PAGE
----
Electrophysiological characterization of Charcot–Marie–Tooth disease type 1A in Taiwan : Journal of the Chinese Medical Association

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Original Article

Electrophysiological characterization of Charcot–Marie–Tooth disease type 1A in Taiwan

Huang, Lih-Wena,b,c; Lin, Kon-Pingb,c; Chang, Ming-Hongc,d; Liao, Yi-Chuc,d; Liao, Kwong-Kumb,c; Soong, Bing-Wenb,c; Lee, Yi-Chungb,c,*

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Journal of the Chinese Medical Association 75(5):p 197-202, May 2012. | DOI: 10.1016/j.jcma.2012.03.005


    1. Introduction

    Charcot–Marie–Tooth (CMT) disease, also called hereditary motor and sensory neuropathy, is the most common hereditary peripheral neuropathy, with an estimated prevalence of one in 2500.1 The syndrome was first described by Jean-Martin Charcot and Pierre Marie in France and Henry Howard Tooth in England in 1886. The characteristic features include progressive distal muscle atrophy and weakness, decreased sensation, depressed tendon reflexes, and foot deformities.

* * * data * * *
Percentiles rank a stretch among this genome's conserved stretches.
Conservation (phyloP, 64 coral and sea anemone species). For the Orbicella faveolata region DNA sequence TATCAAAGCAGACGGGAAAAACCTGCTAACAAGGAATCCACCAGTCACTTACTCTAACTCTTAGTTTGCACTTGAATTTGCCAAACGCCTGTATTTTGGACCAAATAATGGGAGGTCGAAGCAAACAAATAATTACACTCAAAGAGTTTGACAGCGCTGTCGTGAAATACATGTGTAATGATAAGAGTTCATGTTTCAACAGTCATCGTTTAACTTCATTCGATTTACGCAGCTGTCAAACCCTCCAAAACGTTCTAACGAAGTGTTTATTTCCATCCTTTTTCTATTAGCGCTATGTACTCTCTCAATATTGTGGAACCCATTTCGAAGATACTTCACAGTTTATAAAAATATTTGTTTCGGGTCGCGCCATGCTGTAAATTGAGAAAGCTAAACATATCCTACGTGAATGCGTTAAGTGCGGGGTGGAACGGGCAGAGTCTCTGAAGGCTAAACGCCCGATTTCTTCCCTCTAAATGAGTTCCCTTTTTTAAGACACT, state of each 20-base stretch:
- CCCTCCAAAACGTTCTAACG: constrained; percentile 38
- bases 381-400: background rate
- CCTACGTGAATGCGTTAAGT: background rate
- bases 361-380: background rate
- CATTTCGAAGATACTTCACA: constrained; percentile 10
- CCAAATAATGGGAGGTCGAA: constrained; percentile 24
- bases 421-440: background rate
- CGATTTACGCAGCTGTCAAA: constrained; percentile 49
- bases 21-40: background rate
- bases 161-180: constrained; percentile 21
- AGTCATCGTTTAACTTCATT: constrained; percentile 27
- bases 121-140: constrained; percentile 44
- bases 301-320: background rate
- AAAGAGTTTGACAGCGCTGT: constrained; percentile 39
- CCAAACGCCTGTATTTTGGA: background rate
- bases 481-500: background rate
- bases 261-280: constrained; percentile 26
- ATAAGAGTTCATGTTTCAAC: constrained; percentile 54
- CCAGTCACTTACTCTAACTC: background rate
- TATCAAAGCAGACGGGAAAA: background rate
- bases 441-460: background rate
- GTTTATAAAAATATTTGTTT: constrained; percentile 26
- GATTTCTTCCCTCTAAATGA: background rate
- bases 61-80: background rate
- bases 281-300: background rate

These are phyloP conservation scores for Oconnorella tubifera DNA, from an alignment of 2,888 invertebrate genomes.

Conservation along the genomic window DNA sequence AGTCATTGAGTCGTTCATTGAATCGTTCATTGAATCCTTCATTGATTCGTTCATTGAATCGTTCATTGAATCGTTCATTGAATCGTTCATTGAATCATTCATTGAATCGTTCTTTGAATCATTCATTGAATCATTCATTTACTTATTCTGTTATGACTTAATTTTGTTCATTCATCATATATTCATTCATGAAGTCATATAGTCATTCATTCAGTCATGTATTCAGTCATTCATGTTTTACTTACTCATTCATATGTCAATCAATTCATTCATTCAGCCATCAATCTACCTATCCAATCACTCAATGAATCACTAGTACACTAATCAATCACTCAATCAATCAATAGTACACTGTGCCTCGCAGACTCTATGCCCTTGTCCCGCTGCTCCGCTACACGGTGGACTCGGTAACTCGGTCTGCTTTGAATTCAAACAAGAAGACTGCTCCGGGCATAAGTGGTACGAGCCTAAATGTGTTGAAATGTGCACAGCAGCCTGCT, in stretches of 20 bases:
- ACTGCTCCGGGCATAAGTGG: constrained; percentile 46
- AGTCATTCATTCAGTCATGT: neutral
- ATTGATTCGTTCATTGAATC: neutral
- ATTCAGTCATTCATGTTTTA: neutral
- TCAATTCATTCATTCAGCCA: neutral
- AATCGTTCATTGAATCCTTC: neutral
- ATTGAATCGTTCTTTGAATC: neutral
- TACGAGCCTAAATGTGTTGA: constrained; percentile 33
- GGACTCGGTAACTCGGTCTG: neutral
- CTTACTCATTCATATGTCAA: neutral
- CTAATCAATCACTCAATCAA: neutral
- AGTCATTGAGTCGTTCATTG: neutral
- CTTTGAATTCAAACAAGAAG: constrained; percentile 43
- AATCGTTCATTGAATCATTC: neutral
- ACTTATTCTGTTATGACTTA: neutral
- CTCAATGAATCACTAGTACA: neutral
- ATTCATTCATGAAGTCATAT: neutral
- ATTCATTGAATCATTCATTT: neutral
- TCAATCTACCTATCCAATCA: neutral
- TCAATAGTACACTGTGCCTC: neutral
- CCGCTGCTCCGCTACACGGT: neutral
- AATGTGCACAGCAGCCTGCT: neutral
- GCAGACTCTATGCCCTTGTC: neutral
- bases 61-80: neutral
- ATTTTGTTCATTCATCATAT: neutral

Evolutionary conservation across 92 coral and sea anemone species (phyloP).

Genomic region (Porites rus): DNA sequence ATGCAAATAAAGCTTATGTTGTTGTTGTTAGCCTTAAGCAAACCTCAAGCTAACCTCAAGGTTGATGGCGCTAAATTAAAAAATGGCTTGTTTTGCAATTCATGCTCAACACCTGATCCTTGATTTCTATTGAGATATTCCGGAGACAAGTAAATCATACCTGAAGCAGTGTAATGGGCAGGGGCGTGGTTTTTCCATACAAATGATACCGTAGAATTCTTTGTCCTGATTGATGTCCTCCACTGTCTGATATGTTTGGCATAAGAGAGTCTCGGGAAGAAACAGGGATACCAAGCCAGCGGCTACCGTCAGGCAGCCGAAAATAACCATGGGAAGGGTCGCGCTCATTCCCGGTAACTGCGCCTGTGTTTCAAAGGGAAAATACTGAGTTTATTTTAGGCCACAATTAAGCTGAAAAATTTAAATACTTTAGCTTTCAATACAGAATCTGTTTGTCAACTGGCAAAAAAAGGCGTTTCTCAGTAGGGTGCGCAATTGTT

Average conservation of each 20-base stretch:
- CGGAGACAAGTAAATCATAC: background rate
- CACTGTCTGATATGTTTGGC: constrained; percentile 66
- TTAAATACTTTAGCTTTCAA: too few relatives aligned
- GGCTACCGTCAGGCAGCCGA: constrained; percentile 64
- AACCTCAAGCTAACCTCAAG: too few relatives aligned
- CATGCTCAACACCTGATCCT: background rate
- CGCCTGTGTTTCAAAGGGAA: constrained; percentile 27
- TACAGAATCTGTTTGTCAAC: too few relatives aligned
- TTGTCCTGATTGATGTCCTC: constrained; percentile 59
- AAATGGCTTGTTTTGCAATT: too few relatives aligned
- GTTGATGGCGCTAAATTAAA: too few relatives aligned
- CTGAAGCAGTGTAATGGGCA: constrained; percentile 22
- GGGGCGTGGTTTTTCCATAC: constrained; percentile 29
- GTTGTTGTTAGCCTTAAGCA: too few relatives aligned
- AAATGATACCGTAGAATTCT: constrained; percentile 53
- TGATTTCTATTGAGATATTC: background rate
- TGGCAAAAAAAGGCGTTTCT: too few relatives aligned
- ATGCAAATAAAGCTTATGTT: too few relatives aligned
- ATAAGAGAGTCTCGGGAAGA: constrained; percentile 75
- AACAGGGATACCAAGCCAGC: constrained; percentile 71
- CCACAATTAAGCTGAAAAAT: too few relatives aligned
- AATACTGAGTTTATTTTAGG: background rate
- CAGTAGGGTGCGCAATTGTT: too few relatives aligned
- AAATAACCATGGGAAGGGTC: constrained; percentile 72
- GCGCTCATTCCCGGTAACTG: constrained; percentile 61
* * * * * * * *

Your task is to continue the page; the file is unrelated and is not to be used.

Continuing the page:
The syndrome can be further classified according to the age at disease onset, inheritance patterns, and electrophysiological or pathological features. CMT type 1 (CMT1) is the most common type and consists of a genetically heterogeneous group of autosomal dominant demyelinating neuropathies. Among them, CMT1A is the most frequent subtype, 53.6–70.7% of CMT patients belonging to the CMT1A group.2–4 CMT1A is caused by a 1.5-Mb DNA duplication on chromosome 17p11.2–12 that includes the peripheral myelin protein 22 gene (PMP22).5,6 CMT type 1B (CMT1B), another rarer type of CMT1, results from a mutation in the myelin protein zero gene (MPZ).7

    Nerve conduction studies (NCSs) play an important role in diagnosing and assessing the severity of CMT1A. Patients with CMT1A usually have a median motor nerve conduction velocity (MNCV) of less than 38m/s,8 and slowing of nerve conduction can perfectly distinguish CMT1A patients from those that are unaffected.9 Moreover, the muscle wasting and weakness seen in CMT1A patients can correlate well with compound muscle action potential (CMAP) amplitudes;10 thus, NCSs can be used to monitor the clinical severity of CMT1A.